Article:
19. Wilfred Wan also makes this proposal in Nuclear Risk Reduction: A Framework for Analysis (Geneva, Switzerland: UNIDIR, 2019), p. 29, < http://unidir.org/files/publications/pdfs/nuclear-risk-reduction-a-framework-for-analysis-en-809.pdf>
20. See Global Commission on the Stability of Cyberspace, “Norm Package Singapore,” November 2018, https://cyberstability.org/wp-content/uploads/2018/11/GCSC-Singapore-Norm-Package-3MB.pdf.
21. For an overview of the challenges that dual-use command-and-control assets create for risk reduction, see James M. Acton, “Inadvertent Escalation and the Entanglement of Nuclear Command-and-Control Capabilities,” International Security Policy Brief, October 29, 2018, https://www.belfercenter.org/publication/inadvertent-escalation-and-entanglement-nuclear-command-and-control-capabilities.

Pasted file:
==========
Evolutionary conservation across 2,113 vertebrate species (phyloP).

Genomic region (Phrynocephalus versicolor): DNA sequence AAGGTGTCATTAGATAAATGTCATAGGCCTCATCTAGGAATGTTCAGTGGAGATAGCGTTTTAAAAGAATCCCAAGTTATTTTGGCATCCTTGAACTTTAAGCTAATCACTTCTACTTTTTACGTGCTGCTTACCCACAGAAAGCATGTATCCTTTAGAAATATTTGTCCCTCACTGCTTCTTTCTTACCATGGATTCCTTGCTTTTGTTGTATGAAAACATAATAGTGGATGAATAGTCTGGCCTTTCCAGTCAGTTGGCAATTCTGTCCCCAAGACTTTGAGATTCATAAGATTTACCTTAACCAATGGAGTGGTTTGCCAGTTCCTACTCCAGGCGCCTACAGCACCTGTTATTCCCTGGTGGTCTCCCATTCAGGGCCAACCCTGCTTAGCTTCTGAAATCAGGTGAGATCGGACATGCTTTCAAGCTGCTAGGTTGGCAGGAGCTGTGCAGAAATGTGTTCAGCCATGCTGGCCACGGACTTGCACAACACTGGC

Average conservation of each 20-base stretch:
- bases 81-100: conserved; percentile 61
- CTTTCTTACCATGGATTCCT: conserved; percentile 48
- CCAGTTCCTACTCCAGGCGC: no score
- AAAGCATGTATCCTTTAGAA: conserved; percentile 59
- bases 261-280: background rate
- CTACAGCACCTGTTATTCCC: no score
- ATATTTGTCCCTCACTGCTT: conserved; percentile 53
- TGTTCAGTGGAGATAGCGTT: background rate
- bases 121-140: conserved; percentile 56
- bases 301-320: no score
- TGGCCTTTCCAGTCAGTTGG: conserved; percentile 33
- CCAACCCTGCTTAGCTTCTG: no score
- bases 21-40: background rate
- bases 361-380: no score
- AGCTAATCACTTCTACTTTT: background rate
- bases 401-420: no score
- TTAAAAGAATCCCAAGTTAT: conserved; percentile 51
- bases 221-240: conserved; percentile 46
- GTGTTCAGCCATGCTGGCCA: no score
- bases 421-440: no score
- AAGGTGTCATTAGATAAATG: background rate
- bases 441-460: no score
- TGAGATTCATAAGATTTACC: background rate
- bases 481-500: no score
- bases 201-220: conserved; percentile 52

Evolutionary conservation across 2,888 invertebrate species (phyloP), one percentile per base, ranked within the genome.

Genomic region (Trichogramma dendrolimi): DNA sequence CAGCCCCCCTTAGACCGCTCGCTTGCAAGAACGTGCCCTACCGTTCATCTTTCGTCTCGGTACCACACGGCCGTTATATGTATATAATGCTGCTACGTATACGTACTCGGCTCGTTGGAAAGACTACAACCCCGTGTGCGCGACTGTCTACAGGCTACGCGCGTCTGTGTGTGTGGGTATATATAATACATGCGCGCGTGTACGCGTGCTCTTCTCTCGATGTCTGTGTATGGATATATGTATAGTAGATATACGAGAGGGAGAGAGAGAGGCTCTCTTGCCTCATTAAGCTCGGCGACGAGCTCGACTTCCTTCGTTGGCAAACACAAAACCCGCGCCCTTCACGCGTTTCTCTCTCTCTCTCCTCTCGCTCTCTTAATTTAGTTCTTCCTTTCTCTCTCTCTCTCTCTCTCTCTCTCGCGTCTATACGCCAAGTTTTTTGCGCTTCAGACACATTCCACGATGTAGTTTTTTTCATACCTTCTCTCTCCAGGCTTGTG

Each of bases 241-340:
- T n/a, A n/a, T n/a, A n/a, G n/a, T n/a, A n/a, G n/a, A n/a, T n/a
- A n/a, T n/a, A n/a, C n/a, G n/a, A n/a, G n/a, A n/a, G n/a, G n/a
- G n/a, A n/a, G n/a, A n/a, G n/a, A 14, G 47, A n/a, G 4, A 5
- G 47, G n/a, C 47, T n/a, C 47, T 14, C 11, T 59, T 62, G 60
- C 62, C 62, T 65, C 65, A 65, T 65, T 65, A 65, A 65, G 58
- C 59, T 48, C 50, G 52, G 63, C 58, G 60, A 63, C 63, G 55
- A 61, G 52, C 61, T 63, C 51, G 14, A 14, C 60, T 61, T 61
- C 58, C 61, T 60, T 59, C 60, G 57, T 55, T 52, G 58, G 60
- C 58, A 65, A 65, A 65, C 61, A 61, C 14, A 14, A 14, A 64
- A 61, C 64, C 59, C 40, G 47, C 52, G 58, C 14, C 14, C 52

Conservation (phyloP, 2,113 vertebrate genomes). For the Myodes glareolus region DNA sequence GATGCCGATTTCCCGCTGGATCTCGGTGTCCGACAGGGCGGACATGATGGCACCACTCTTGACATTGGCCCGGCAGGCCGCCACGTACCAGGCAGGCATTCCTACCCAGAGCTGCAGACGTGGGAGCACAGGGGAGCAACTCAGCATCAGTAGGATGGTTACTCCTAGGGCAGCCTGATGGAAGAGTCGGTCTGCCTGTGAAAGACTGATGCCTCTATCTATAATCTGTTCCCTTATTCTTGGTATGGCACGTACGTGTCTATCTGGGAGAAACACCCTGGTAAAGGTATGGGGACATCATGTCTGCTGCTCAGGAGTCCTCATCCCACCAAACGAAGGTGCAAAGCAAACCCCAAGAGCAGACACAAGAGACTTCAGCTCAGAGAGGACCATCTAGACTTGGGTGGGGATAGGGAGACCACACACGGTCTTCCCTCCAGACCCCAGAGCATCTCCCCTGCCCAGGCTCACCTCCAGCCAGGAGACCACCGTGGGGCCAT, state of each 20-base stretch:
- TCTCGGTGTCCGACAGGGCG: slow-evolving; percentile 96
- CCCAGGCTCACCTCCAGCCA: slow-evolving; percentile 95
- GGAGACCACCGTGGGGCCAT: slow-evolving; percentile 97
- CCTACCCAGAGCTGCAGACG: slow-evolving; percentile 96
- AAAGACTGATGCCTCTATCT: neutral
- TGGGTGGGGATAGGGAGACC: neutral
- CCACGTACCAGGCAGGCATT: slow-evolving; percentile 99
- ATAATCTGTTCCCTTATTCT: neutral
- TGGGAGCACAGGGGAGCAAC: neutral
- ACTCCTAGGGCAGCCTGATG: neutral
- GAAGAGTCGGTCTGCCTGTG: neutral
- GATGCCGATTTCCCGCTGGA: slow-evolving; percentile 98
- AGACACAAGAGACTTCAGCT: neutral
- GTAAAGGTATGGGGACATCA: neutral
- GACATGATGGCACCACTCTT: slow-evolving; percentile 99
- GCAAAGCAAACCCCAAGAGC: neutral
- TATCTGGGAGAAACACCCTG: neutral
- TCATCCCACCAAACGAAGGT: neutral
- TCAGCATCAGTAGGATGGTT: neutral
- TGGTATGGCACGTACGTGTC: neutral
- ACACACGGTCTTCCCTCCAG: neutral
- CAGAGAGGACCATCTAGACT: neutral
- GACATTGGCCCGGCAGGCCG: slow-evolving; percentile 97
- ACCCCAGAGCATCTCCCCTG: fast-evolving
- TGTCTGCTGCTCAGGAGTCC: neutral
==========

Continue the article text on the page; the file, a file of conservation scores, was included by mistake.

22. The White House, “Fact Sheet: US-Russian Cooperation on Information and Communications Technology Security.” June 17, 2013 < https://obamawhitehouse.archives.gov/the-press-office/2013/06/17/fact-sheet-us-russian-cooperation-information-and-communications-technol>
23. Joseph Nye made a similar point in 1984. See Joseph S. Nye Jr., “U.S.-Soviet Relations and Nuclear-Risk Reduction,” Political Science Quarterly, Vol. 99, No. 3 (Autumn 1984), p. 404.
Sarah Bidgood is director of the Eurasia Nonproliferation Program at the James Martin Center for Nonproliferation Studies (CNS) in Monterey, California. She also leads the Young Women in Nonproliferation Initiative at CNS.